• Oh I.Y.
      • de Guzman Strong C.
      The molecular revolution in cutaneous biology: EDC and locus control.
      ]. Interestingly SPRR2G even showed a trend to be inversely modulated in lesions from Japanese volunteers compared to European ones. Studies aiming at comparing skin barrier function depending on ethnic origin are often inconclusive and did not evidence clear differences [
      • Wesley N.O.
      • Maibach H.I.
      Racial (ethnic) differences in skin properties: the objective data.
      ]. The clinical relevance of this finding thus remains to be further investigated.
      Table 2Genes significantly modulated in AL versus NL skin in a specific group of volunteers. FC: fold-change. Numbers in bold indicate that the gene is significantly modulated in AL versus NL skin (absolute FC ≥ 1.5 and P-value<0.05).
      FunctionGene SymbolNameFC

      Europe
      FC

      Japan
      Genes significantly modulated in AL versus NL skin in Japanese but not European volunteers
      EpidermisSPRR2Bsmall proline-rich protein 2B1,322,37
      KRT33Akeratin 33A1,551,77
      SPRR3small proline-rich protein 31,191,73
      SPRR2Gsmall proline-rich protein 2 G-1,241,58
      LCE3Dlate cornified envelope 3D1,101,55
      KRT6Akeratin 6A1,431,52
      Innate immunityCD1BCD1b molecule1,051,63
      C1Scomplement component 1, s subcomponent1,211,51
      //SERPINB3//SERPINB4//serpin peptidase inhibitor, clade B (ovalbumin), member 3//member 41,291,51
      InflammationCCL13chemokine (C-C motif) ligand 131,311,65
      LCN2lipocalin 21,351,57
      Extracellular matrixCOMPcartilage oligomeric matrix protein1,402,04
      FREM2FRAS1 related extracellular matrix protein 21,291,83
      Intercellular communicationIGFBP6insulin-like growth factor binding protein 61,431,55
      SCUBE2signal peptide, CUB domain, EGF-like 21,201,52
      Oxidative stressGSTA3glutathione S-transferase alpha 3-1,04-1,51
      Intracellular communicationGPR98G protein-coupled receptor 981,071,92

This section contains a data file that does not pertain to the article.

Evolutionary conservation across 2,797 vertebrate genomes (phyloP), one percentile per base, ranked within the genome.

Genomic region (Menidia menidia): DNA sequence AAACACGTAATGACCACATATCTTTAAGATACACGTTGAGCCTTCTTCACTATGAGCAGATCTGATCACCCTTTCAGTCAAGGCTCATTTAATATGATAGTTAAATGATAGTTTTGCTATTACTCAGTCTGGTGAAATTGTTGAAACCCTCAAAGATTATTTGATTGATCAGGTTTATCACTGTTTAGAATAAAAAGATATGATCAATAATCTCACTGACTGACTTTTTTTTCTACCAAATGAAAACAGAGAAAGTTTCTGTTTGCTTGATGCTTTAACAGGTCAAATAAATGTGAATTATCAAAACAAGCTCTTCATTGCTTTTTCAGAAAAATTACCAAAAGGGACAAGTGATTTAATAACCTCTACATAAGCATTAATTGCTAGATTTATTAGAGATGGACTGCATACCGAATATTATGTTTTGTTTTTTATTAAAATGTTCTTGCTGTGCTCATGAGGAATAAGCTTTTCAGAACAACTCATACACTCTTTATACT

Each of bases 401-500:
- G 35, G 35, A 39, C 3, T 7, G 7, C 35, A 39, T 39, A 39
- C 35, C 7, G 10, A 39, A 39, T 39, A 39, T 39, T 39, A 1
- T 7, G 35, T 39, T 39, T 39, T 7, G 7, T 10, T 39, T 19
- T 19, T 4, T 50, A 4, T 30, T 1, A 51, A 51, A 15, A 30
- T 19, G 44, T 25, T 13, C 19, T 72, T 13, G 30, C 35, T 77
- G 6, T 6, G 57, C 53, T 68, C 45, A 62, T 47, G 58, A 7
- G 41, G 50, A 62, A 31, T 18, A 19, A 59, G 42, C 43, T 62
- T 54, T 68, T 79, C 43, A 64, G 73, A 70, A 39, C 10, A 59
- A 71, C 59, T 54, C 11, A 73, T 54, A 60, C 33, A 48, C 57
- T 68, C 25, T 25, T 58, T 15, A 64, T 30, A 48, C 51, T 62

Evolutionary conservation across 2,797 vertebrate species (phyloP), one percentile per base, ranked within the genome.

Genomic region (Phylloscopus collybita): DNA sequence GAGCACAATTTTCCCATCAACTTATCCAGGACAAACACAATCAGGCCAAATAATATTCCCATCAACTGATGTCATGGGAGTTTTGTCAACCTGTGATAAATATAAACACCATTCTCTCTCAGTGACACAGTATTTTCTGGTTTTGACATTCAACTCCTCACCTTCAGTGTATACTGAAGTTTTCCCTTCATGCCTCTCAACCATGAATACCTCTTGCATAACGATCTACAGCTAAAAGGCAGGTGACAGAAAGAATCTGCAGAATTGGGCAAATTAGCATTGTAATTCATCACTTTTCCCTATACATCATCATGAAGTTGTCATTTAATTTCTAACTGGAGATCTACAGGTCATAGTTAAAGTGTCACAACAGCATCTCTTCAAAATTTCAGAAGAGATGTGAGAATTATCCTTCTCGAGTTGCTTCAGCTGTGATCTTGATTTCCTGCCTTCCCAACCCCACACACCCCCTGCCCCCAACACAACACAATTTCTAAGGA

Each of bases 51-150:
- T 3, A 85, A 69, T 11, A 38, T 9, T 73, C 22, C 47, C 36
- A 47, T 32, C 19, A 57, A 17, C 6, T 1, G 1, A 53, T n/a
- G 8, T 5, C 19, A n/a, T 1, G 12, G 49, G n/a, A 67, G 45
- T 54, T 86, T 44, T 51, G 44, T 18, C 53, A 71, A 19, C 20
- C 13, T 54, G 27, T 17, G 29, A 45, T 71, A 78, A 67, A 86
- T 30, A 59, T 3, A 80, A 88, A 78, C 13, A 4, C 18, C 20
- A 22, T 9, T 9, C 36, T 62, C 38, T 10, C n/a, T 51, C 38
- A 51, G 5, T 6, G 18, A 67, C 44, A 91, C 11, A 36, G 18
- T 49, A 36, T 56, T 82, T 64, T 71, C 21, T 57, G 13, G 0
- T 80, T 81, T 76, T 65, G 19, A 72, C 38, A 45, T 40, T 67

DevelopmentOSR2odd-skipped related 2 (Drosophila)1,421,57
      CytoskeletonNEXNnexilin (F actin binding protein)1,391,65
      NeuronsOMGOligodendrocyte myelin glycoprotein1,352,17
      Unknown or uncertainC9orf152chromosome 9 open reading frame 152-1,01-1,56
      //GABBR1//UBD//gamma-aminobutyric acid (GABA) B receptor, 1 // ubiquitin D1,221,61
      Genes significantly modulated in AL versus NL skin in European but not Japanese volunteers
      Intercellular communicationSCGB1D2secretoglobin, family 1D, member 21,661,01
      HTR3A5-hydroxytryptamine (serotonin) receptor 3A-1,54-1,07
      EpidermisSFRP4secreted frizzled-related protein 41,741,31
      EREGepiregulin-1,51-1,20
      Ion channelsSLC6A2solute carrier family 6 (neurotransmitter transporter, noradrenalin), member 21,591,31
      SLC13A2solute carrier family 13 (sodium-dependent dicarboxylate transporter), member 21,51-1,11
      ImmunityPTX3pentraxin 3, long1,891,08
      LAMP3lysosomal-associated membrane protein 3-1,58-1,20
      Cell cycleE2F8E2F transcription factor 8-1,55-1,31
      Intracellular communicationCHRM3cholinergic receptor, muscarinic 31,64-1,05
      CytoskeletonACTG2actin, gamma 2, smooth muscle, enteric1,601,06
      Extracellular matrixADAMTS5ADAM metallopeptidase with thrombospondin type 1 motif, 51,501,03
      ChromatinTOX3TOX high mobility group box family member 31,691,21
      UbiquitinationUSP2ubiquitin specific peptidase 2-1,56-1,19
      UnknownC1orf59chromosome 1 open reading frame 591,571,14
      Among the 15 genes specifically modulated in European but not in Japanese subjects (Table 2), no specific functional family could be identified, due to the low number of genes in each family.

      4. Conclusion

      Advanced AL lesions carefully selected according to the same clinical criteria in Japanese and European women displayed similar alterations of the whole skin structure, with the presence of elongated, melanin-loaded epidermal rete ridges. They are associated with a common gene expression profile, with genes involved in multiple biological functions and skin compartments that recapitulate the overall biological alterations of AL lesions, regardless of the origin of the subjects. Interestingly genes related to melanocyte biology are not found modulated. These lesions must therefore be considered globally, and not only through the melanocyte prism. Major modulations of genes related to epidermal homeostasis and the dermal compartment indicate dysregulation of keratinocyte proliferation/stemness, defects in terminal differentiation, and dermal matrix organization. These molecular features may explain the morphological features observed in AL. These findings open new doors for the development of effective treatment of AL aimed at restoring global tissue homeostasis.

      Funding sources

      This study was funded by L’Oréal Research and Innovation.

      Conflicts of interest

      All authors, except A. Morita, are or were employees of L’Oréal.

      Acknowledgements

      We are grateful to Dr Sophie Deret for her constant scientific support and expertise regarding the transcriptomic study and biostatistical analysis.
      The patients in this manuscript have given written informed consent to publication of their case details.

      Appendix A. Supplementary material